Ndukuba was also in Manchester, where he prayed with two Nigerian congregations, the Anglican Missionary Congregations (AMC) under the leadership of a Nigerian medical doctor and priest, The Venerable Dr. Gideon Ilechukwu and the Nigerian Anglicans in the Northwest, led by another Nigerian medical doctor and priest, The Rev Dr. Christian Obichukwu. He committed them into God’s hands and urged the groups to be faithful to the mission that God has committed into their hands, stressing the need for unalloyed obedience to the Word of God as the final authority in all matters of faith, mission and ministry. He underscored the need for a united and common front by Nigerian Anglican missions.

Ndukuba was also received by the Nigerian Chaplaincy congregations in Greater London, such as the Congregation at St John’s Archway, the Church of the Transfiguration CTT at All Saints New Cross Road and the Anglican Igbo Church of the Holy Trinity London. Those in attendance were the Overseas Fellowship of Nigerian Christians (OFNC), led by its national Chair, Professor John Durudola, Mayors and Counselors of Nigerian descent, including the double Mayor of Brent Cross, Hon. Counselor Ernest Ezeajughi, Nigerians in Diaspora Organisation UK, led by its immediate past President, Barrister Sir Chibuzor Ubochi, the Apex Igbo Socio-cultural Orgnisation, the Ohanaeze Ndigbo UK, represented by its president Dr. Nnanna Igwe, who joined the meeting virtually, former CMS mission partners in Nigeria, including Sue Gumbrell and Sheila Davies, clergy of Nigerian descent serving in the Church of England and in the Nigerian Chaplaincy, the retired Bishop of Owerri and wife, the Rt. Rev Dr. Cyril and Dr. Mrs. Eunice Okorocha, who joined virtually, as well as the Bishop on the Niger, the Rt. Rev Dr. Owen Nwokolo and Mama Niger, Dr. Mrs. Elsie Nwokolo.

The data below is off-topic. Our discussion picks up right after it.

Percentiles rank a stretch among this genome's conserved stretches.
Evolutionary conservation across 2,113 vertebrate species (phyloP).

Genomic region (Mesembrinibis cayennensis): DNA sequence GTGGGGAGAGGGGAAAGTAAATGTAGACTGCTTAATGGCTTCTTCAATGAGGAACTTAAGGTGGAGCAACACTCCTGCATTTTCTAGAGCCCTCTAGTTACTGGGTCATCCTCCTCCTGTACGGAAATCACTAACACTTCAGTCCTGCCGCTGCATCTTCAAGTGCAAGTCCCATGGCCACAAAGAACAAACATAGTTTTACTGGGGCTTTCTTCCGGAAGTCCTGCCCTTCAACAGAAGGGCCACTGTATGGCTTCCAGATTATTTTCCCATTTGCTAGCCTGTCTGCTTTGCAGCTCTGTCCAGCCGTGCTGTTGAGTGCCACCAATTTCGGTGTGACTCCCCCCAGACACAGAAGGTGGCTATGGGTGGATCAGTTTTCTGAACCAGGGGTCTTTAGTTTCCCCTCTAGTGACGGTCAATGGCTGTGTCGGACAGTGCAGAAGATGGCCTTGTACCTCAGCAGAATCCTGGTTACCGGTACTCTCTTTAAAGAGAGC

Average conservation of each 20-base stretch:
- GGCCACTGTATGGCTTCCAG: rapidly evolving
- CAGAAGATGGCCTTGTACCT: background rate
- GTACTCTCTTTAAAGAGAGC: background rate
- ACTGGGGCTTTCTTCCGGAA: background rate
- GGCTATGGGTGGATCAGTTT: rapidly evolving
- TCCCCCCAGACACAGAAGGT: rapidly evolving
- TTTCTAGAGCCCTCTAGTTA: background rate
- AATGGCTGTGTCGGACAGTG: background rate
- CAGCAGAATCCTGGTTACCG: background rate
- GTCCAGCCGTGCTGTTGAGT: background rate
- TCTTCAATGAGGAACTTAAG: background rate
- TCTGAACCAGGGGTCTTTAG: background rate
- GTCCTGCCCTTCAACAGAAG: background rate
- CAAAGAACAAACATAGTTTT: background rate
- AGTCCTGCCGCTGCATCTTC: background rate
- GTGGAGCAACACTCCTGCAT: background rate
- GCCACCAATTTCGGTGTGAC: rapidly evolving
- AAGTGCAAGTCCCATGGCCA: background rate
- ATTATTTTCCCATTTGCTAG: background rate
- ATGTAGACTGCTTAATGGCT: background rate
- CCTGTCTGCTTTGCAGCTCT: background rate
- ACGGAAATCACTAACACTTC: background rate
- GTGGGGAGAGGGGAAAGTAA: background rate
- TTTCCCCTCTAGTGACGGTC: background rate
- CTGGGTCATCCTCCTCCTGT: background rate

In his welcome address, Dr. Ajaefobi narrated the historical significance of St John’s Archway, the venue of the service and noted that the celebrated General Secretary of the CMS, the Rev Henry Venn was once the Vicar of St John’s Archway. Henry Venn as then CMS Secretary-General, he said started the policy of sending Africans as CMS missionaries to Africa and inspired Samuel Ajayi Crowther to be ordained. He also encouraged him to join the missionary expedition to the Niger territories in 1841. He was instrumental to Crowther’s subsequent consecration as the first African Bishop, and history has it that on his arrival for consecration, Henry Venn met Crowther at Kings Cross Station and he stayed with him in the parish of St John’s Archway for days before travelling to Canterbury for consecration. After his consecration, Bishop Crowther returned to St John’s parish and stayed for a while with Henry Venn before the Parish sent him forth on his mission as the Bishop of Niger Territories.